Coming out of my recent 50th high school reunion, I kept thinking of who I was in those years: Always so carefully dressed with a button-down, collared, dress shirt. Trim slacks. My Bass Weejun loafers. Perfect.
Looking back, I understand now that I was always hiding the younger man who was embarrassed about every flaw. I was always blocking out my teenage rage at my alcoholic parents who were screwing up my life. I remember my steaming frustration when my drunken mother never got to the wash, leaving me with something less than a perfect, clean set of clothes to wear to hide my internal and family messiness.
When I first began my journey with The Crucible Project, other men must have seen past my mask. From time to time, leaders and more experienced Crucible men took to pulling out my shirttail to mess up my perfect look. I got angry. They were blowing my cover. Somehow, these wise, Godly men knew that my perfect look was one of my chosen personas to feel better about my flawed self.
I remember one of the first times that I staffed a Crucible Project weekend. Showing up with my perfect persona, one of the leaders challenged me saying, “This weekend may you smile at your mistakes.”
I responded pleasantly but inside thought to myself, “That’s the weirdest thing I’ve ever heard. Smile at my mistakes — that’s crazy — I’m working hard to avoid every mistake because people can’t possibly love me in such moments.”
That leader planted a small seed. I would still wince at my mistakes. But slowly, I began to see that my mistakes didn’t ruin what I — and others — were doing. Despite my imperfections, others still seemed to welcome and love me. I began to realize that I learned more from my mistakes than I did from my successes. So maybe I didn’t have to “dress” perfectly to be loved and to be useful.
In his book, Falling Upward, noted spiritual author and former Franciscan Friar Richard Rohr took me even deeper and led me to smile. Rohr writes: “I have prayed for one good humiliation a day and then watch my reaction to it. In my position (as a professional religious person), I have no other way of spotting both my well-denied shadow self and my idealized persona.”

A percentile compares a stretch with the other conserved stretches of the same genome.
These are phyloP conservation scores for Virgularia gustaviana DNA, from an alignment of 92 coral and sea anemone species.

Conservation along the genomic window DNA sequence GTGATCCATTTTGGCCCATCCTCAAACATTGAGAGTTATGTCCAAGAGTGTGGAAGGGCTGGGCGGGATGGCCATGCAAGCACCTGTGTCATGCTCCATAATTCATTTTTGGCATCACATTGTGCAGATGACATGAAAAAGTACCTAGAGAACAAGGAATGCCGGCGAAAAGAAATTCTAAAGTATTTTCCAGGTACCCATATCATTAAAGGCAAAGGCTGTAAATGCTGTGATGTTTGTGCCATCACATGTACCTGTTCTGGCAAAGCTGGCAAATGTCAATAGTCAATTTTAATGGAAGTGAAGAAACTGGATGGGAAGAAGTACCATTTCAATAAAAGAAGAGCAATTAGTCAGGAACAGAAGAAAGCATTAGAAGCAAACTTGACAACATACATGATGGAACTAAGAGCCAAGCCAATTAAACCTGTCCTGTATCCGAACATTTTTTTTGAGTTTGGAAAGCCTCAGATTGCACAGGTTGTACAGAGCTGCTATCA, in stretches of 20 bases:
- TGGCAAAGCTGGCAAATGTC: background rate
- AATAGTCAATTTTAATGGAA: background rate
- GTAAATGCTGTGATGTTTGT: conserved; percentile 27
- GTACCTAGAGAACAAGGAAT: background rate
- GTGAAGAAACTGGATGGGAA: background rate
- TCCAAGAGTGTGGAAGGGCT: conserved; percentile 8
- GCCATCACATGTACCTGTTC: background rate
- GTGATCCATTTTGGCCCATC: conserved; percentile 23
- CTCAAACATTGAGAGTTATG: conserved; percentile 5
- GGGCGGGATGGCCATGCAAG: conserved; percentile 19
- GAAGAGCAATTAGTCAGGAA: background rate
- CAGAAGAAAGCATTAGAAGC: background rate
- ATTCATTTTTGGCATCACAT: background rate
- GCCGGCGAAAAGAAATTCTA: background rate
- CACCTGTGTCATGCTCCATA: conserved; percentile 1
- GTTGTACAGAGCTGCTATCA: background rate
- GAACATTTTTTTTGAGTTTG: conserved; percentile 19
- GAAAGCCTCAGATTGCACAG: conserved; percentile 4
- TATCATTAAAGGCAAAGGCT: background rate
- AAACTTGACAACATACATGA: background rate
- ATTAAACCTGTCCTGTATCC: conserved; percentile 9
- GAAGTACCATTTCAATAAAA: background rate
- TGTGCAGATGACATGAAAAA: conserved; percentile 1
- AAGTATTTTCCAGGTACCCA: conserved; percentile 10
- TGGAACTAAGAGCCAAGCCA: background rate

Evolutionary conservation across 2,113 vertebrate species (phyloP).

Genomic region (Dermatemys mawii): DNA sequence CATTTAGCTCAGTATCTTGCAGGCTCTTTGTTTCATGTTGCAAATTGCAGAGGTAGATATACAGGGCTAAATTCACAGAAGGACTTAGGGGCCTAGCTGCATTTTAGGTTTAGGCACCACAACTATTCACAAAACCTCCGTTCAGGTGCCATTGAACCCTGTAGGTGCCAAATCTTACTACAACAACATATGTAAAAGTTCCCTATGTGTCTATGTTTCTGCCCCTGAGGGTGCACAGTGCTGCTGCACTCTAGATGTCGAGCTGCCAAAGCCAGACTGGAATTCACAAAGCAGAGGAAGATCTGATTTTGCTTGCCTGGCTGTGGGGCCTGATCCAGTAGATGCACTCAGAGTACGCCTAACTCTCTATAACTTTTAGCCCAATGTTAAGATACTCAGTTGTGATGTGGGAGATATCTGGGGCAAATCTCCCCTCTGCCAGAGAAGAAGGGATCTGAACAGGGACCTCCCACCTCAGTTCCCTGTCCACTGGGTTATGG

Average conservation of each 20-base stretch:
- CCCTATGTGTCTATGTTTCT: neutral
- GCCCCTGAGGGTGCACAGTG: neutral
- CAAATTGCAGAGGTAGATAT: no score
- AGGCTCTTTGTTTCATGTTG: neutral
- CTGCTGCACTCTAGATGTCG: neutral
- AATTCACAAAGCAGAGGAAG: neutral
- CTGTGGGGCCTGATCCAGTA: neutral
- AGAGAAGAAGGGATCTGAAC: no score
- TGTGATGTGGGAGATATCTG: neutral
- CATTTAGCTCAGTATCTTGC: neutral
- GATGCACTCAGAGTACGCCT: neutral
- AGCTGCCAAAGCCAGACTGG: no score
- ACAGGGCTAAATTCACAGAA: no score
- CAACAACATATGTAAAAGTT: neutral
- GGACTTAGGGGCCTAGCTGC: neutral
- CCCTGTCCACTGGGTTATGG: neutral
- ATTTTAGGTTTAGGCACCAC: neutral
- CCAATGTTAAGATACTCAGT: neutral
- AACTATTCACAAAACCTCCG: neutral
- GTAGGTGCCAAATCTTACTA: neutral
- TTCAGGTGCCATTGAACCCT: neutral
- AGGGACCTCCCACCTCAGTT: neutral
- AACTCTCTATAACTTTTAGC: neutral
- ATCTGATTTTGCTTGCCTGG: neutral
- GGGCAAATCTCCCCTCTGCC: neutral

Flaws, mistakes, humiliations. Rohr welcomes them. He even prays for them. It got me to thinking more about what I could learn — and how I could think differently – about my flawed self and my perfect personas.
You see, Rohr’s prayer for a daily humiliation is about seeing the truth about himself, seeing the shadow part he wants to hide, and facing the persona he has formed to feel better about himself. This is the inner soul work that promises long-term peace.
Awareness is one of the first steps to growth. The moments we count as humiliating are really windows to the parts of us that we are hiding, the idealized persona that we promote.
- A month ago in the church where I attend, I preached on a favorite text in Luke. I thought I did well. But for days afterwards I kept getting snagged over something I said that was unwise, unnecessary and even distracting. It was my humiliation for that day. Awareness—yes, that’s my game, trying to dress and speak perfectly to win admiration. Awareness moves this shadow out in front of me and gives me the option to live differently.
- As a hospital chaplain, I recently visited patient up against alcohol addiction. As we talked, I began exploring her thoughts about her drinking, but she stopped me saying, “I’m not interested in talking about this.” Ah, my humiliation for that day pointed out my idealized persona of the chaplain who is good with addicts. I entered that room believing my persona and failing to read her body language before we even started talking.
Our daily humiliations reveal shadow and create room for truth. Peter denied Jesus and then suffered a night of fishing with only empty nets — his humiliation. And Jesus’ response—he graciously invited Peter to a hearty, grace-filled breakfast on shore.
My humiliations (imperfect sermon & rough hospital visit) revealed my shadow self. Humbled, then I could hear Jesus reveal my true self, “You are my beloved son.”
Yes, I am flawed, but good. And despite that, I am still loved by Jesus, by others and increasingly … by me.
By John Casey
John completed his initial Crucible weekend in 2005, is a graduate of our two-year transformational program and is a weekend leader for The Crucible Project. He enjoys writing about authentic living for men. As a senior pastor for 32 years, he has written and preached hundreds of sermons on God’s character and mission, our purpose and mission, spiritual transformation and effective relationships.
Photo Credit: Provenance Online Project via Creative Commons.